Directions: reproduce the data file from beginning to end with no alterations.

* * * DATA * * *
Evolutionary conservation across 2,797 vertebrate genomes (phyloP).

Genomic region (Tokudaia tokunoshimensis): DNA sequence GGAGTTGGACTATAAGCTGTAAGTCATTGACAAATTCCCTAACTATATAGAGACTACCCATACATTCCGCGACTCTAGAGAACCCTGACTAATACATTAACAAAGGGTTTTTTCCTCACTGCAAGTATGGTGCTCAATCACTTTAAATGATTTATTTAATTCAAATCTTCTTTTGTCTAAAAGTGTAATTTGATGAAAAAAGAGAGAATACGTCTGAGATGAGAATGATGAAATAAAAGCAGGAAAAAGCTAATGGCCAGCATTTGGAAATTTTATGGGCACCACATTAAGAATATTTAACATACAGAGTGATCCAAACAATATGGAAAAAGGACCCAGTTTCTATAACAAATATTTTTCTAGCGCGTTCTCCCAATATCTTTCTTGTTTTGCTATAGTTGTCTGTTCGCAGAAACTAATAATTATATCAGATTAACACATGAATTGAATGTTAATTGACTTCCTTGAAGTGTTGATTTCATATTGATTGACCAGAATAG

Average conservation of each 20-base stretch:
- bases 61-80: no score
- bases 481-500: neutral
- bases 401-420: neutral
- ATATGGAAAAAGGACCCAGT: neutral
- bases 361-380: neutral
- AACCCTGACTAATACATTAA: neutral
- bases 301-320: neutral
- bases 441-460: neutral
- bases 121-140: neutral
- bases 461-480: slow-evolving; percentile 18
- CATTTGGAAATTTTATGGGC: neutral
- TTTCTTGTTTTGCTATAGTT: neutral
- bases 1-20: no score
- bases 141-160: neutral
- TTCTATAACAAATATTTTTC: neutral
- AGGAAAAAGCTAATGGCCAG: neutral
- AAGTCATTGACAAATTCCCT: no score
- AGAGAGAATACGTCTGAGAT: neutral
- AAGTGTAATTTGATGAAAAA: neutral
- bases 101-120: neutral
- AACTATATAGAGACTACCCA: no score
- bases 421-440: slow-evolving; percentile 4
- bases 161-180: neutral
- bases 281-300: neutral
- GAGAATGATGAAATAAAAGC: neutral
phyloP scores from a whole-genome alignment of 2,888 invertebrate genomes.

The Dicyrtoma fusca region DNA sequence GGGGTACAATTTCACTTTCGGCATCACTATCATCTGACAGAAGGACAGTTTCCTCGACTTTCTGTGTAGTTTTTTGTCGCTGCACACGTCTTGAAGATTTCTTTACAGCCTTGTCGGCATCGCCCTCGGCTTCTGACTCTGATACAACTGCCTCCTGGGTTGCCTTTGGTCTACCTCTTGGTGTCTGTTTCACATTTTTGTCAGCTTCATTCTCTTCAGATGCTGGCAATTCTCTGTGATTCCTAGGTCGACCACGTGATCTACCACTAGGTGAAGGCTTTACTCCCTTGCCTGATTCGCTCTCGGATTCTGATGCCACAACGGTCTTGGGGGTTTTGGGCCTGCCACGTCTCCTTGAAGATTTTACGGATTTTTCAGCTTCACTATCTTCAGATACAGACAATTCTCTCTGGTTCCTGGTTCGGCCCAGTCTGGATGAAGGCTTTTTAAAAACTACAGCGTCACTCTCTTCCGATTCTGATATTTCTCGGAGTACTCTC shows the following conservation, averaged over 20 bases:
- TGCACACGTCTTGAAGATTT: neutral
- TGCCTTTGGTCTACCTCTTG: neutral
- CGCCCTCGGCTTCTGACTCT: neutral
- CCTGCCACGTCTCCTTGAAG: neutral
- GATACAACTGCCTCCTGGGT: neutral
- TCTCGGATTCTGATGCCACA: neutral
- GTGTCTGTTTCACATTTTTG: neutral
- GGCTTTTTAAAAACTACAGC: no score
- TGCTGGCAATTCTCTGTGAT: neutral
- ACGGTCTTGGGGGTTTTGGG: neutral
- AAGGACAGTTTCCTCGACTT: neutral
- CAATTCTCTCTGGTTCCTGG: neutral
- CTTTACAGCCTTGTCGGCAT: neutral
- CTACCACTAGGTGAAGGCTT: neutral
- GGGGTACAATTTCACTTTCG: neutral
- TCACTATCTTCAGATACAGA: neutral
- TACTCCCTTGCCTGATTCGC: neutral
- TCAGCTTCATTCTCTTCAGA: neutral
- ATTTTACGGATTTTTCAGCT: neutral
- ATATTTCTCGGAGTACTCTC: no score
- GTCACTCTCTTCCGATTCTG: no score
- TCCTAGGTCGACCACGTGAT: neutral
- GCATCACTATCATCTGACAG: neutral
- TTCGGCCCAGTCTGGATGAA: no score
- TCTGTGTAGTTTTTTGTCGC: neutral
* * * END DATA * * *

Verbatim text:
Evolutionary conservation across 2,797 vertebrate genomes (phyloP).

Genomic region (Tokudaia tokunoshimensis): DNA sequence GGAGTTGGACTATAAGCTGTAAGTCATTGACAAATTCCCTAACTATATAGAGACTACCCATACATTCCGCGACTCTAGAGAACCCTGACTAATACATTAACAAAGGGTTTTTTCCTCACTGCAAGTATGGTGCTCAATCACTTTAAATGATTTATTTAATTCAAATCTTCTTTTGTCTAAAAGTGTAATTTGATGAAAAAAGAGAGAATACGTCTGAGATGAGAATGATGAAATAAAAGCAGGAAAAAGCTAATGGCCAGCATTTGGAAATTTTATGGGCACCACATTAAGAATATTTAACATACAGAGTGATCCAAACAATATGGAAAAAGGACCCAGTTTCTATAACAAATATTTTTCTAGCGCGTTCTCCCAATATCTTTCTTGTTTTGCTATAGTTGTCTGTTCGCAGAAACTAATAATTATATCAGATTAACACATGAATTGAATGTTAATTGACTTCCTTGAAGTGTTGATTTCATATTGATTGACCAGAATAG

Average conservation of each 20-base stretch:
- bases 61-80: no score
- bases 481-500: neutral
- bases 401-420: neutral
- ATATGGAAAAAGGACCCAGT: neutral
- bases 361-380: neutral
- AACCCTGACTAATACATTAA: neutral
- bases 301-320: neutral
- bases 441-460: neutral
- bases 121-140: neutral
- bases 461-480: slow-evolving; percentile 18
- CATTTGGAAATTTTATGGGC: neutral
- TTTCTTGTTTTGCTATAGTT: neutral
- bases 1-20: no score
- bases 141-160: neutral
- TTCTATAACAAATATTTTTC: neutral
- AGGAAAAAGCTAATGGCCAG: neutral
- AAGTCATTGACAAATTCCCT: no score
- AGAGAGAATACGTCTGAGAT: neutral
- AAGTGTAATTTGATGAAAAA: neutral
- bases 101-120: neutral
- AACTATATAGAGACTACCCA: no score
- bases 421-440: slow-evolving; percentile 4
- bases 161-180: neutral
- bases 281-300: neutral
- GAGAATGATGAAATAAAAGC: neutral
phyloP scores from a whole-genome alignment of 2,888 invertebrate genomes.

The Dicyrtoma fusca region DNA sequence GGGGTACAATTTCACTTTCGGCATCACTATCATCTGACAGAAGGACAGTTTCCTCGACTTTCTGTGTAGTTTTTTGTCGCTGCACACGTCTTGAAGATTTCTTTACAGCCTTGTCGGCATCGCCCTCGGCTTCTGACTCTGATACAACTGCCTCCTGGGTTGCCTTTGGTCTACCTCTTGGTGTCTGTTTCACATTTTTGTCAGCTTCATTCTCTTCAGATGCTGGCAATTCTCTGTGATTCCTAGGTCGACCACGTGATCTACCACTAGGTGAAGGCTTTACTCCCTTGCCTGATTCGCTCTCGGATTCTGATGCCACAACGGTCTTGGGGGTTTTGGGCCTGCCACGTCTCCTTGAAGATTTTACGGATTTTTCAGCTTCACTATCTTCAGATACAGACAATTCTCTCTGGTTCCTGGTTCGGCCCAGTCTGGATGAAGGCTTTTTAAAAACTACAGCGTCACTCTCTTCCGATTCTGATATTTCTCGGAGTACTCTC shows the following conservation, averaged over 20 bases:
- TGCACACGTCTTGAAGATTT: neutral
- TGCCTTTGGTCTACCTCTTG: neutral
- CGCCCTCGGCTTCTGACTCT: neutral
- CCTGCCACGTCTCCTTGAAG: neutral
- GATACAACTGCCTCCTGGGT: neutral
- TCTCGGATTCTGATGCCACA: neutral
- GTGTCTGTTTCACATTTTTG: neutral
- GGCTTTTTAAAAACTACAGC: no score
- TGCTGGCAATTCTCTGTGAT: neutral
- ACGGTCTTGGGGGTTTTGGG: neutral
- AAGGACAGTTTCCTCGACTT: neutral
- CAATTCTCTCTGGTTCCTGG: neutral
- CTTTACAGCCTTGTCGGCAT: neutral
- CTACCACTAGGTGAAGGCTT: neutral
- GGGGTACAATTTCACTTTCG: neutral
- TCACTATCTTCAGATACAGA: neutral
- TACTCCCTTGCCTGATTCGC: neutral
- TCAGCTTCATTCTCTTCAGA: neutral
- ATTTTACGGATTTTTCAGCT: neutral
- ATATTTCTCGGAGTACTCTC: no score
- GTCACTCTCTTCCGATTCTG: no score
- TCCTAGGTCGACCACGTGAT: neutral
- GCATCACTATCATCTGACAG: neutral
- TTCGGCCCAGTCTGGATGAA: no score
- TCTGTGTAGTTTTTTGTCGC: neutral